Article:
Tuesday, March 27, 2012

Will You Choose?

Everyone has a vision for their life, something they either see themselves doing or somewhere they want to live or visit. They have dreams that they hope will one day come true. Yet, not everyone accomplishes what they spend so much time talking about doing one day because, well, most times they’re too busy talking. Several years ago I had a friend, Brian, who was great at coming up with idea after idea of ways he could make money or businesses he could start. However, he was so busy coming up with ideas that nothing was ever really accomplished. He would always begin, but never had the stamina to see anything to fruition. Sooner or later, the talking must stop and the walking must begin.

As I’ve talked with people about their dreams and why they have or have not gone for them, I have discovered three personality types in the equation.

The first group of people is the Accusers. These people blame everyone for their inability to achieve their goals and dreams, accuse others of sabotaging them or holding them back. They see their family as an obstacle, keeping them from having the time or resources necessary to move forward in their endeavors. Family is a responsibility and most definitely should come first, but they are never a wall between you and your vision of tomorrow. If anything they are the ones cheering you on the most because when you succeed they succeed.

Accusers blame co-workers of being jealous and talking about them behind their backs, giving them a bad reputation that hinders them from ever moving forward. Others have stolen their ideas or sucked up to the boss for an unfair advantage. They never see that most times they are their worst enemy. It is far easier to blame others for our failures than to take ownership of them and rise above them.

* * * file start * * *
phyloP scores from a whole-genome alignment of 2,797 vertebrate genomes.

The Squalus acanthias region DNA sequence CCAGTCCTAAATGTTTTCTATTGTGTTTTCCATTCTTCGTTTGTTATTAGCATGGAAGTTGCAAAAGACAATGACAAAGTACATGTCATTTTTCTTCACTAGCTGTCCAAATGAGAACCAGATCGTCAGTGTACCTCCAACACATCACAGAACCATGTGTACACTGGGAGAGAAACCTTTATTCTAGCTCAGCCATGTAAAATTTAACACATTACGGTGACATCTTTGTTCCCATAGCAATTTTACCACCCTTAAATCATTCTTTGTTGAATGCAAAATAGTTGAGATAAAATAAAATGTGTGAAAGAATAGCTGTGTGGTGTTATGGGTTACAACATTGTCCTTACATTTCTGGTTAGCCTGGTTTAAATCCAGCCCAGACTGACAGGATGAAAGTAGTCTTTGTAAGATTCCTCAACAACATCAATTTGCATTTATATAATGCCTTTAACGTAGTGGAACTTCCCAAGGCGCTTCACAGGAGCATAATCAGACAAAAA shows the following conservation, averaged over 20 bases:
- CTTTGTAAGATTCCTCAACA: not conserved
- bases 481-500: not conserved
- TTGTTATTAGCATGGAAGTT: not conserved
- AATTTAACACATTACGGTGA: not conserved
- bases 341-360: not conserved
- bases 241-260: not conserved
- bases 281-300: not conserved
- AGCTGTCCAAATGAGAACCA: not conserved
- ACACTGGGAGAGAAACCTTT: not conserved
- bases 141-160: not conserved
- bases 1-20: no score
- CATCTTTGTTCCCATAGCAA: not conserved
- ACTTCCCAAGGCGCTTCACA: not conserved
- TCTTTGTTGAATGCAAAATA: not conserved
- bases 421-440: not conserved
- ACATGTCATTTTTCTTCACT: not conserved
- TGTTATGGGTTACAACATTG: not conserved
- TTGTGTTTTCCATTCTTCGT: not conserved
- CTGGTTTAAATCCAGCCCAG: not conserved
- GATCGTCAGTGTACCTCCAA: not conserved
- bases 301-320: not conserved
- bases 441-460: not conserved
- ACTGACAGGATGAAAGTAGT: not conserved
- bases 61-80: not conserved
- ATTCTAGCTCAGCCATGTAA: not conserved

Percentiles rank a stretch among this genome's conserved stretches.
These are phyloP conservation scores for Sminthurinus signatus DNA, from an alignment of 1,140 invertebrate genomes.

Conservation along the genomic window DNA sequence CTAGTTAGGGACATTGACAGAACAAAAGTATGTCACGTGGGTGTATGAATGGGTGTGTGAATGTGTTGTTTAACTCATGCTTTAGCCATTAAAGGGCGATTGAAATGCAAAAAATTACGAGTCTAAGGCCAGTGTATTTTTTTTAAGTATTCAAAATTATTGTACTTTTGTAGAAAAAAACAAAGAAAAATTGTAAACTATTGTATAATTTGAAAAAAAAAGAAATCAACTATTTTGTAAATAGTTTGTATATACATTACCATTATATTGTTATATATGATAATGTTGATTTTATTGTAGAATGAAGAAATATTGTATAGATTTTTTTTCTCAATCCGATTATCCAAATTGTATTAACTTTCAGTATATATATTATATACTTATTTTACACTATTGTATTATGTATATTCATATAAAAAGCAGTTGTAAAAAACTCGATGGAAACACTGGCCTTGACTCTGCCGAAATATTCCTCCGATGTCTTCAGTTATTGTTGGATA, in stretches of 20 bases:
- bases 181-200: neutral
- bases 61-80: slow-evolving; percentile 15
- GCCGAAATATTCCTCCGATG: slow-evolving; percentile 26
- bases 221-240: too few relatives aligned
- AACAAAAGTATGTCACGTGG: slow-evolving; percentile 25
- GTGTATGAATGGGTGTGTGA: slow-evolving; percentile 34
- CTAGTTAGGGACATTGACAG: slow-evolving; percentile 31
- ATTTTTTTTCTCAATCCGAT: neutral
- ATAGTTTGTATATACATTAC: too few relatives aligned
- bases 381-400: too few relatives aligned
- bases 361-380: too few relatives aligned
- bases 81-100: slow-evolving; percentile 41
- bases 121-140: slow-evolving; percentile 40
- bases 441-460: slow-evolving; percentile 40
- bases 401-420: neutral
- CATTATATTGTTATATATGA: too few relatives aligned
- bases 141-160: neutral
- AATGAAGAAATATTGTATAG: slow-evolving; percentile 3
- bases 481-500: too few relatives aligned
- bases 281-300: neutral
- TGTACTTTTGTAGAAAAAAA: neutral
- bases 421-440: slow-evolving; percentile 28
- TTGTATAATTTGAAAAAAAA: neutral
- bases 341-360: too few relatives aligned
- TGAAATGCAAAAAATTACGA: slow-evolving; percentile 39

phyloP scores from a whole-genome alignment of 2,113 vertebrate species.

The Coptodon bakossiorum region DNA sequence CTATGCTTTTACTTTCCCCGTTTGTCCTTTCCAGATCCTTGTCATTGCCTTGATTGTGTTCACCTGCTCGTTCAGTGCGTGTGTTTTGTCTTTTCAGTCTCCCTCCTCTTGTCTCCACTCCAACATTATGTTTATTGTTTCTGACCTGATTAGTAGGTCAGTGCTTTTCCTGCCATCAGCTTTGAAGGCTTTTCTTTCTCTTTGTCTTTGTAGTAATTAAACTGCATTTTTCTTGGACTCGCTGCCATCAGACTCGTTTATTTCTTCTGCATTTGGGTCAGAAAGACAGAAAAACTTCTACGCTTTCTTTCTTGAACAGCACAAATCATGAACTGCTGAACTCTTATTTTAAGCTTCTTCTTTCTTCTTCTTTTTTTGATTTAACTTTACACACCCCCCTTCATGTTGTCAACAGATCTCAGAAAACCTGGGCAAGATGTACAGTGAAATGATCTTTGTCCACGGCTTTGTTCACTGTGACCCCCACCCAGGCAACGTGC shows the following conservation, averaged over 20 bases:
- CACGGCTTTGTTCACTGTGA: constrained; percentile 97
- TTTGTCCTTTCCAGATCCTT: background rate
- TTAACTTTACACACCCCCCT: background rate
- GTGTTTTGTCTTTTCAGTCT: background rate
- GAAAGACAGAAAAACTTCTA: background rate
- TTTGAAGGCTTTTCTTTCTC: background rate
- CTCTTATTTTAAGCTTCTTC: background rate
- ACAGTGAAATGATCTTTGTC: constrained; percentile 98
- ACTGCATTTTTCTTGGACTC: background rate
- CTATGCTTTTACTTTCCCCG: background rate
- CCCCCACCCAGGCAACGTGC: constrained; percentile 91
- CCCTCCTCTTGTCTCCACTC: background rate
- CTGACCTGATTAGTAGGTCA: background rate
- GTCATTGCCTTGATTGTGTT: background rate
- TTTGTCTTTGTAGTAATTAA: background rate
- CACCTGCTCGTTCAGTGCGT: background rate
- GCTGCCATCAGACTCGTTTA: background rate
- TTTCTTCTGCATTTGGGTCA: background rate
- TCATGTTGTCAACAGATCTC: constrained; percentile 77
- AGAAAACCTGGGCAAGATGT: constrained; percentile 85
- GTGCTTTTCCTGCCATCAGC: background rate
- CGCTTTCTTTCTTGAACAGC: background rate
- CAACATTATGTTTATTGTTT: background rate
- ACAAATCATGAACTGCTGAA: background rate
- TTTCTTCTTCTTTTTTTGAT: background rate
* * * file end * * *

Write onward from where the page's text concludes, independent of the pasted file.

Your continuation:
Diane had worked her way up within her company until she was a manager of her own department. She was constantly having battles with another manager who let it be known that his opinion of Diane was anything but good. The bitterness wasn’t too much of an issue to Diane while the two were equals, and everyone around saw it for the jealousy that it was. Then the other manager was promoted to Diane’s supervisor and worry set in. When Diane was passed over for two promotions, she immediately started accusing her new supervisor of purposefully trying to get her fired or keeping her from getting ahead. Her accusations became her focal point instead of improving her performance. It wasn’t until Diane stopped looking for someone to blame for her failures and took responsibility that she actually started moving forward in the company.

It's time to choose...
Accusers are generally unhappy people. The attitude of an Accuser is quite often bitter, angry, and negative, and who wants to hang around a bitter person? Of course, people’s avoidance of them leads to more accusations and the cycle continues.